Emerging artist Kayleigh Goh uses the word “emotions” a lot when talking about her work, ahead of her first solo exhibition in Singapore, which opened on Friday. No surprise there, especially when she describes her state of mind as “an emotional roller coaster” when creating this series.
But this body of work is hardly the typical expression of a mind that switches from fear to frantic need, and everything in between. It is all muted, grey and still, all straight lines and right angles, and very, very quiet.
“The element of space in my work is a vessel to communicate a certain set of moods, feelings and experiences. I am interested in the idea of how being physically in a different space and place affect how we feel and think. So instead of expressing and describing my feelings directly on canvas, I see my process as steps to retame, to reorganise, and to rebalance the emotions that run loose,” says Goh, 25.
And Yet, If Only, at Gajah Gallery in Singapore, presents 14 cement and wood works that suggest architectural illusions in a world suspended between reality and what you feel but cannot see. They are portals for escape from the chatter of our surroundings, a private space for one to sit back and contemplate on whatever strikes your fancy.
“Through And Yet, If Only, I am trying to pull out a subtle sense of cathartic mood. I hope to open up an imagined reality, to reignite lost hope, lost possibilities that we keep hidden. I see these paintings as a safe ground to slowly unpack unresolved emotions of despair. The process may initially be bitter, but I hope it will eventually have hints of sweetness by the end of the journey,” she says.
Since graduating from the Lasalle College of the Arts in Singapore in 2016, Goh has participated in Gajah Gallery’s group exhibitions Power, Play And Perception in KL earlier this year, The New Now last year, and a month-long artist residency in Studio Kura in Fukuoka, Japan, last year as well.
It is a long list of firsts for Goh, and the Japan residency is no different.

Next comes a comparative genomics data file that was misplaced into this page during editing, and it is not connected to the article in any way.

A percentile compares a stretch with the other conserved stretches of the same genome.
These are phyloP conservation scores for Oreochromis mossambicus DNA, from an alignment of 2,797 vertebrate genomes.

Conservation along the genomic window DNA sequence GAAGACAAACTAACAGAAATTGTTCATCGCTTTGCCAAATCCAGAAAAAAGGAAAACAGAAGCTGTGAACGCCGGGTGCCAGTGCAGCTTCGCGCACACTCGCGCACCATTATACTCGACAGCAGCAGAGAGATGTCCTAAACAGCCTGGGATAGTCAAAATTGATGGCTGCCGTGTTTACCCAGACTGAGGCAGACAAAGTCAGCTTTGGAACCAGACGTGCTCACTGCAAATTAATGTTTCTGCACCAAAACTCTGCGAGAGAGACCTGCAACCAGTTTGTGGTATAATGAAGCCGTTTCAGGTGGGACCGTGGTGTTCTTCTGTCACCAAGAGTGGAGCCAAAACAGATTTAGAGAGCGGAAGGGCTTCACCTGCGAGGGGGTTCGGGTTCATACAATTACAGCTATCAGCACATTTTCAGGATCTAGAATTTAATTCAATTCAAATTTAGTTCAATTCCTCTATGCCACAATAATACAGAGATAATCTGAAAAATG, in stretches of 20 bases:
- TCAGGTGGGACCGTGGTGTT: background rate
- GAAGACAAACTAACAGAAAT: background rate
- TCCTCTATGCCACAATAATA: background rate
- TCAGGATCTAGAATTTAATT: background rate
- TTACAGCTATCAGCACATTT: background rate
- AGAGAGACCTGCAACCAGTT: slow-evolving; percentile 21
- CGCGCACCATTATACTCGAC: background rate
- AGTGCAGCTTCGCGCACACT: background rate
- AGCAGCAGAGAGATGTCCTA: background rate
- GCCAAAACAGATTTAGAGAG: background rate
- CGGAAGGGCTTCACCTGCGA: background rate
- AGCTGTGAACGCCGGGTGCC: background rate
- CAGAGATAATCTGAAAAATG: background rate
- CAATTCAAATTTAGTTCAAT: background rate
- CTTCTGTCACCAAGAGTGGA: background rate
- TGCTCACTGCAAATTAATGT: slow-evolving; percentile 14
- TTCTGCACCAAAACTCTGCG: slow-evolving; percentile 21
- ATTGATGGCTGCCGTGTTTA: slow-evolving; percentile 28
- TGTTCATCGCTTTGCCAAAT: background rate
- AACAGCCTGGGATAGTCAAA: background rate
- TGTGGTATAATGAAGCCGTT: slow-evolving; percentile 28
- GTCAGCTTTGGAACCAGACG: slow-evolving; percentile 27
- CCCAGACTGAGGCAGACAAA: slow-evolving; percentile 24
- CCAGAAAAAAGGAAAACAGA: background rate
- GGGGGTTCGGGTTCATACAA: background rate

“It was my first solo travel to a place where language communication was limited, as I did not successfully pick up Japanese in time for the trip. It felt like I was living in my own bubble throughout my stay in the slow-paced outskirt town of Itoshima. This time alone opened up my senses, from sight to audio. It was here that I truly realised the importance of rest and pause, a slower pace, and the “empty spaces” we discard so easily when something we deem important crops up,” she muses.
In October, Goh will be showing at Art Expo Malaysia 2018 in Kuala Lumpur under the Gajah Gallery banner. Two paintings will be exhibited And The Flowers Were Grey, and The Joy Of Mindless Chatter.
“Both are inspired by simple, everyday experiences. I like to focus on the little things that matter, because I feel these raw experiences are what shape our lives and make us who we genuinely are. It will be my first time showing at Art Expo Malaysia and I am really thrilled with the opportunity to show beside Sabri Idrus,” she shares.
Does she feel like an outsider to the Malaysian art scene?
“For myself, I graduated in 2016 from Singapore’s Lasalle College of the Arts and have been developing my practice based in Johor Baru and Singapore ever since. I have the impression that the Malaysian art scene is referring more towards the art scenes in Kuala Lumpur and Penang. I do feel they are much more vibrant compared to Johor Baru,” she mentions.
In any case, Goh seems to be still drawing on the contemplative quiet of her residency in And Yet, If Only, bringing it into her life back in Malaysia, where she works from her home studio in Johor Baru.
She talks candidly about regrets and a fear of loneliness, an almost desperate clutching at straws that is more often than not, a downward spiral. But her stories come with talk of hope as well, of not just scraping by or making do, but of acceptance and contentment.
“The appreciation of silence came to me, ironically, when I was in fear of loneliness. As I was studying the fear of being alone, I chanced upon texts that talk about the appreciation of solitude. I learned that to conquer this fear, we must first learn to be at peace with ourselves and our own company, without being overly attached to another. We are, at the end of the day, separate individuals, and that fact should not stress us out,” she says.
Her choice of cement and wood – what she describes as being cold and warmth placed side by side – complement each other, despite their different nature.
Over time, Goh started to appreciate that it is hardly necessary to be constantly connected with other people, in order to feel safe.
“And it is when we are in these personal, quiet, undisturbed spaces, be it physically or mentally, that we are able to focus on reflecting, thinking and sensing without distractions. Slowly drawn into the beauty of these psychological states, I used these spaces as a vessel to communicate and to encourage this quiet, grounded mental state of mind,” she says.
What can you expect from the experience of this exhibition? Ask Goh and she will give you a list: “A chance to let go, to allow yourself to be vulnerable in a safe space; a space to resolve complicated emotions; and to be pure like a child again, and take a step closer to a lighter heart.”
And Yet, If Only is a window into Goh’s world. If you are right there with her, but somehow still alone in the space she has created, then perhaps she has done something right.